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vessels I contrived to bake some ba pastry-cook into the bargain.

These matters occupied the grea in this island, for I had also my ne I reaped my corn in its season, and laying it in my large baskets until no instrument to thresh with. I fo and rice were much more than I co to sow just the same quantity every abundance of bread.

All the while I was thus occupie often ran upon the prospect of land side of the island, and I could not fo ing that seeing the main land, and a some means of conveying myself furti occasion to escape. Í then remember blown upon the shore a great way in away, and going to the spot I found sl winds and waves, almost bottom up beachy rough sand; but there was no assistance to have refitted her, and lar would have served very well to have ta I might have foreseen that I could no m than I could have removed the island. and cut levers and rollers, and brought try what I could do, thinking, that if it and repair the damage she had received in her. But all my efforts were fruitles the attempt. I now began to think of 1 a great tree. This I thought not only p further reflection I went to work and fel months I had made a handsome canoe, five-and-twenty men. When my lab extremely delighted. The boat was rea had yet seen made from one tree. Many you may be sure ; and at length there rer into the water, but here all my endeavour about one hundred yards from the sea. resolved to dig into the earth, and thus r could descend, but the same difficulty still stir the canoe than I could the other boat tance of ground, and resolved to cut a car the canoe, but when I came to make my o

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talk to me; my dog, who was now grown very old and lways at my right hand, and my two cats had their places le of the table, receiving, from time to time, pieces of food,

especial favour. an to be impatient to have the use of my boat, which I had he shore after my disaster among the currents, being afraid home with it, and encountering the same peril. I felt a also to proceed as far as the point of the island, and ascer

current set. My appearance at this time would have ned any one who met me or caused a hearty laugh, and y stood still to look at myself, I could not but smile myon of my travelling through Yorkshire in such a manner. ligh, shapeless cap, made of goat's-skin, with a flap hangd, to keep the sun from me, and to prevent the rain g. I had a short jacket of goat's-skin, and a pair of

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le material, the hair upon it reaching to the ad of stockings and shoes, I wore a rude skin 1, like the rest of my clothes, was of a curious was a broad belt of skin, containing, on either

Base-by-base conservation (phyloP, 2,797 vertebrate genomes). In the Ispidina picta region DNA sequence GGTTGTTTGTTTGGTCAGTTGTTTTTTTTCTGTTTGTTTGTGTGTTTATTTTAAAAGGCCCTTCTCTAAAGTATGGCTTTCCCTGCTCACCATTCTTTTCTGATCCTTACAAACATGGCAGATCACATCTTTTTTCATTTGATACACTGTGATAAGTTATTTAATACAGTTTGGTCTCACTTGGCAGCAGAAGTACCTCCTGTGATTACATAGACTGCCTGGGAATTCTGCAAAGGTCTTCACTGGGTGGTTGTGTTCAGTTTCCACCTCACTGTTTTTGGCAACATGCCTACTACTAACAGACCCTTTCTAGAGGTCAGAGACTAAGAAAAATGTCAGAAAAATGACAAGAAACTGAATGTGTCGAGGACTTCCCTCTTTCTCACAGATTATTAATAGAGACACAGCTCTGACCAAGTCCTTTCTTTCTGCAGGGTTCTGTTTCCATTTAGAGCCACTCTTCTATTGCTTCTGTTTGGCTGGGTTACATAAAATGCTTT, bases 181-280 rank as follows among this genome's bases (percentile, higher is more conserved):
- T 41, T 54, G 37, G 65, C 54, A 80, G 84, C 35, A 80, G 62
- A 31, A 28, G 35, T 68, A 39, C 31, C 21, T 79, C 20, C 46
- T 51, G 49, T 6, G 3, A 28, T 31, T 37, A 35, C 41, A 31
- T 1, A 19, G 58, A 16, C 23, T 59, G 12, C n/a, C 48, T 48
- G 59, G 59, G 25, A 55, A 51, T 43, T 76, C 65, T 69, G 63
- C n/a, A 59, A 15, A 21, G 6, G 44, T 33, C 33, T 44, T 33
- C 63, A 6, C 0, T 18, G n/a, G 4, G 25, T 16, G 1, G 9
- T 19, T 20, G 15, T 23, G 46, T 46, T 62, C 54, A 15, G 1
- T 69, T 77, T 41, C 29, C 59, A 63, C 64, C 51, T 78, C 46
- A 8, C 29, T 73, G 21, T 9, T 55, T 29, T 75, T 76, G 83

sea.

I took at different times a little voyage, but never ventured far out at

At last, being eager to view the extent of my little kingdom, I resolved upon my cruise. I accordingly stored my boat with provisions, and on the sixth of November, in the sixth year of my captivity, I set out on this voyage, but it proved disastrous, for I suddenly found my canoe in a great depth of water, with a current like the sluice of a mill, which carried away my boat with such violence that I was in great danger. However, by the providence of God, I was preserved, and succeeded after great difficulty in landing on the same side of the island where I had built my country bower, which I reached after a long walk, and found everything in order as I had left it. Fatigued with my exertions I laid down in the shade, and soon fell asleep, but judge, you that read my story, how surprised I was to be awakened from my slumbers by a voice calling out my name several times “ Robin, Robin, Robin Crusoe ; poor Robin Crusoe ! Where are you, Robin Crusoe ? Where have you been?” I was at first dreadfully frightened, and started up in the greatest consternation, but no sooner were my eyes open than I saw my Poll sitting on the top of the hedge, and I immediately knew who was the speaker. I held out my hand, and calling him by his name, Poll, the sociable creature came to me, and sitting upon my thumb, as he used to do, continued talking to me, as if he had been overjoyed to see me again; so I carried him home along with

me.

I now had enough of cruizing at sea for some time, so I remained nearly a year on shore, living very happily in all matters save that of society. I improved myself during this time in making many useful articles; among other things a tobacco pipe of earthenware, which, though clumsy, comforted me greatly, for I had always been accustomed to smoke. As my gunpowder was diminishing I made traps to catch goats alive, and one morning I found in one of them a large old he-goat, and in the others three kids, a male, and two females. By proper care, and feeding them regularly, I had in about a year and a half a flock of at least twelve goats, kids included, and in two years afterwards I had forty-three, besides several I was obliged to kill for food. These animals I enclosed in five several pieces of ground, with little pens

to drive them into. I had now, not only nourishing food from my goats, but milk, which enabled me to set up a dairy, and at last I made butter and cheese in sufficient quantities to supply my laily necessities. My table was thus bountifully spread by a merciful Creator who sweetens the most bitter draught of affliction. It would have made you smile, my young friends, to have seen me and my little family sit down to dinner. I, of course, ranked first, being the prince and lord of the whole island, and, like a king, I was attended by my servants. Poll, as if he had been my favourite, was the only person